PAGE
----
Pre- and Post-Apocalypse Narratives and their Exposition of Human Fear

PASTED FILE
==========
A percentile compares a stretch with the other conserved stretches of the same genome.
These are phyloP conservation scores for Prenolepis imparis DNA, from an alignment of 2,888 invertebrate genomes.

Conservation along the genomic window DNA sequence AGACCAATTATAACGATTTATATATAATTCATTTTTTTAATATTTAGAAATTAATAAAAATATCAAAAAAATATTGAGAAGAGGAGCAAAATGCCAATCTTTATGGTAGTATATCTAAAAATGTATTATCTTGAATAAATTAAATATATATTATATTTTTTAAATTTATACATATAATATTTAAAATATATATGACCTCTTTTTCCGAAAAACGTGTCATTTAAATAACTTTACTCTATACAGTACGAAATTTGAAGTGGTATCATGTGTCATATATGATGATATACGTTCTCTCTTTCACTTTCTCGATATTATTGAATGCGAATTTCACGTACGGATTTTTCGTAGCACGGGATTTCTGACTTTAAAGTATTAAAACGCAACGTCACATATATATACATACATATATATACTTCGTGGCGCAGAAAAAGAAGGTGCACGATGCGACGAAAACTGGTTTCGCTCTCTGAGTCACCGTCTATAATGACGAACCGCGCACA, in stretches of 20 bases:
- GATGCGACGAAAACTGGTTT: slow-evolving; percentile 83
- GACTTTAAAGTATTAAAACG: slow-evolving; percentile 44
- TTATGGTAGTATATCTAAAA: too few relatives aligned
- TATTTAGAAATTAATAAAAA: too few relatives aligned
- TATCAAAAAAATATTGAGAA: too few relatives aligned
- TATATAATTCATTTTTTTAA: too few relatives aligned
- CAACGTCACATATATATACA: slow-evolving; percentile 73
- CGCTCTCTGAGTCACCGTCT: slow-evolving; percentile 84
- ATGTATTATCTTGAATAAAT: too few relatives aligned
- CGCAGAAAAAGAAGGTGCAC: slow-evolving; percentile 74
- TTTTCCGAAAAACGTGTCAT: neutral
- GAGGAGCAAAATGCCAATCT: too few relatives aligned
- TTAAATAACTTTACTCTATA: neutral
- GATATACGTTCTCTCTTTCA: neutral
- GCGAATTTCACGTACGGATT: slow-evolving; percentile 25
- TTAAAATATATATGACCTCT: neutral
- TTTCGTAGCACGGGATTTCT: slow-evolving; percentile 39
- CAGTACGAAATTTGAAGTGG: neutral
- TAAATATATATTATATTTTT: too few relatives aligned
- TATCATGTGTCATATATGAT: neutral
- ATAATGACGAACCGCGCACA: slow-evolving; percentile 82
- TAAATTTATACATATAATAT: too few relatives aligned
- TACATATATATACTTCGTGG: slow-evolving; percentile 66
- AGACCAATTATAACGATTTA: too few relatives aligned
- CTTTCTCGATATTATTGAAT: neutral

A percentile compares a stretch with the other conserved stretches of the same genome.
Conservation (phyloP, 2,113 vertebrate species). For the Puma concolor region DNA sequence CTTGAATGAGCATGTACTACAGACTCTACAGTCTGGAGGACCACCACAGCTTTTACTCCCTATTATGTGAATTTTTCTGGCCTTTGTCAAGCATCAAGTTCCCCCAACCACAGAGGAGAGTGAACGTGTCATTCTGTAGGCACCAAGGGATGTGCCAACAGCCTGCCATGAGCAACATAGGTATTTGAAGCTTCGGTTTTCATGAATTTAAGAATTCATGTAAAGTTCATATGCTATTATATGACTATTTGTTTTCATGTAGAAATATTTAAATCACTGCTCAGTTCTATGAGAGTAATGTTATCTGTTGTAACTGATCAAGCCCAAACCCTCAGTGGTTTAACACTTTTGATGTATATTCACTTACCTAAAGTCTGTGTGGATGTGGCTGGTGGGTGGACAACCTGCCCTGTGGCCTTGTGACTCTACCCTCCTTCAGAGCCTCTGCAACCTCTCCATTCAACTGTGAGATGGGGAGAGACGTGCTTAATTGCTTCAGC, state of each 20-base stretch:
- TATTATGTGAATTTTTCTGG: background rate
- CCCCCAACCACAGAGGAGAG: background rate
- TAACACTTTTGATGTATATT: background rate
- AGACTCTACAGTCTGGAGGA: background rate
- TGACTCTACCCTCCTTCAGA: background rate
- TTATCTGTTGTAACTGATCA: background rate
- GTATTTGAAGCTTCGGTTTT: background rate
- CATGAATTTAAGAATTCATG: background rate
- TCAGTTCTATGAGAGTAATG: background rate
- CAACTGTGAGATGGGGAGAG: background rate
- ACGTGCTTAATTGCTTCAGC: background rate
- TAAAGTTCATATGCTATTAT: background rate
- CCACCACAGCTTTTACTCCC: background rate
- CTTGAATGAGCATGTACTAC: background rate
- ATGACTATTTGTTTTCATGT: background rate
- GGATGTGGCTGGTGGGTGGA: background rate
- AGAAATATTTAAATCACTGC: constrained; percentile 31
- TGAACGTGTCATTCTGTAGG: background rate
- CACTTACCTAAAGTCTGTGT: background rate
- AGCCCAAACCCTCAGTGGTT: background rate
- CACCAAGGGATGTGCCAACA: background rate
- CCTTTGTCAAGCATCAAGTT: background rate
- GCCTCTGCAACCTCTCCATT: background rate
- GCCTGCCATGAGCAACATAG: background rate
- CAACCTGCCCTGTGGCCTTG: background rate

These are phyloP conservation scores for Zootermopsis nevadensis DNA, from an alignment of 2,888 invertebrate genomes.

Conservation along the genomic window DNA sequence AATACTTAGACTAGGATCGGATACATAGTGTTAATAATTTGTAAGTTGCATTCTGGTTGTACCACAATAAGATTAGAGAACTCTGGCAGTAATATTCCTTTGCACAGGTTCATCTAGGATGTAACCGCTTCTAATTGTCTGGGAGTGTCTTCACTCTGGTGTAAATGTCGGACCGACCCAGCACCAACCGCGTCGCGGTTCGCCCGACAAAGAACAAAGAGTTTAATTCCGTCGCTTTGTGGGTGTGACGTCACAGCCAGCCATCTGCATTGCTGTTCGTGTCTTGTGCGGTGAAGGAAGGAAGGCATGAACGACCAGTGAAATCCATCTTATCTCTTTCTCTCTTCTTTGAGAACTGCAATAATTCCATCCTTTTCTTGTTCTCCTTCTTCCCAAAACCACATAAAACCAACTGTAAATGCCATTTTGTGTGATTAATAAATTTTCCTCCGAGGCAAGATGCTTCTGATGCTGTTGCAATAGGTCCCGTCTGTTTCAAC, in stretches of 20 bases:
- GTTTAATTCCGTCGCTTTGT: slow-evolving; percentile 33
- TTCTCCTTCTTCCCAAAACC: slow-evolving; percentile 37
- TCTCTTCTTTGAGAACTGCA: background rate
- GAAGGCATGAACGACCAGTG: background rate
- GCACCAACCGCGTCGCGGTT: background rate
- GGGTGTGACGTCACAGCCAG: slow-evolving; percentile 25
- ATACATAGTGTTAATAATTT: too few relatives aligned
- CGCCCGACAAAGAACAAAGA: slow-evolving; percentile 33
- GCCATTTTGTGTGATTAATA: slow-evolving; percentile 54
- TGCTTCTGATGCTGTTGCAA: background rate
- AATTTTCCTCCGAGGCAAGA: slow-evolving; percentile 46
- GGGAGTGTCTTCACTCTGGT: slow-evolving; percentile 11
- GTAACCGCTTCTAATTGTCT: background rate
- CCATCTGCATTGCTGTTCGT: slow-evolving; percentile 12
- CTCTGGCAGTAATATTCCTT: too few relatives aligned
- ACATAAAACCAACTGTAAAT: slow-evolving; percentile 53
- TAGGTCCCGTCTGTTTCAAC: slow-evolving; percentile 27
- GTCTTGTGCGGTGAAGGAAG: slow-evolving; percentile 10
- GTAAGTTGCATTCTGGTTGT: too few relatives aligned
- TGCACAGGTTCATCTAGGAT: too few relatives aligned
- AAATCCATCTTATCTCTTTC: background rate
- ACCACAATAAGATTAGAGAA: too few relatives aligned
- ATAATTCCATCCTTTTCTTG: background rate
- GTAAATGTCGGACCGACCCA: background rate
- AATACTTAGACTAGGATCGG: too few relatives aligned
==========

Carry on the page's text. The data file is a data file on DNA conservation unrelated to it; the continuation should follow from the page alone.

After our in-class discussion about the morbid fascination with post-apocalyptic narratives in a lot of modern media I’ve noticed an increasing amount of post-apocalyptic games, movies and TV shows. I’ve noticed two distinct archetypes many films/TV shows use to design post-apocalyptic narratives – the “post apocalypse” narrative and the “apocalypse discoverer/beginning-of-apocalypse” narrative. The former begins in the middle of a preexisting timeline and the narrative arc is generally contextualized as an individual narrative in a larger event or as a sequel to whatever happened prior to the apocalypse, while the latter is usually either done in a current events-based style that attempts to convey a sense of scale or in a “small group of people uncovers something dark that will end the world” sort of deal. I think that the pre-apocalypse movies seem to post-modernly convey fears of scientific progress overreaching medical progress as well as the fear that science will not progress as fast as nature and there will be some sort of violent reclamation of the world from humanity. Examples of this are almost the entire genre of zombie movies as well as films like Blood Glacier, the movie that prompted this post. Blood Glacier additionally contains post-modern fears of human overprogress in the form of global warming symbolism, making me think that this style of narrative is an attempt to play on the human fear of the potential that planet earth might eventually reject us (or that a god or gods will reject us, but the end result is the same). In the other style of narrative, the “post-apocalypse” one, fear of rejection is more implicitly religious in my opinion. Two post-apocalptic anime shows/movies in this style are Ergo Proxy and the infamous Neon Genesis Evangelion, both narratives that are both explicitly and implicitly tied to Gnostic theology and the post-apocalyptic departure of God.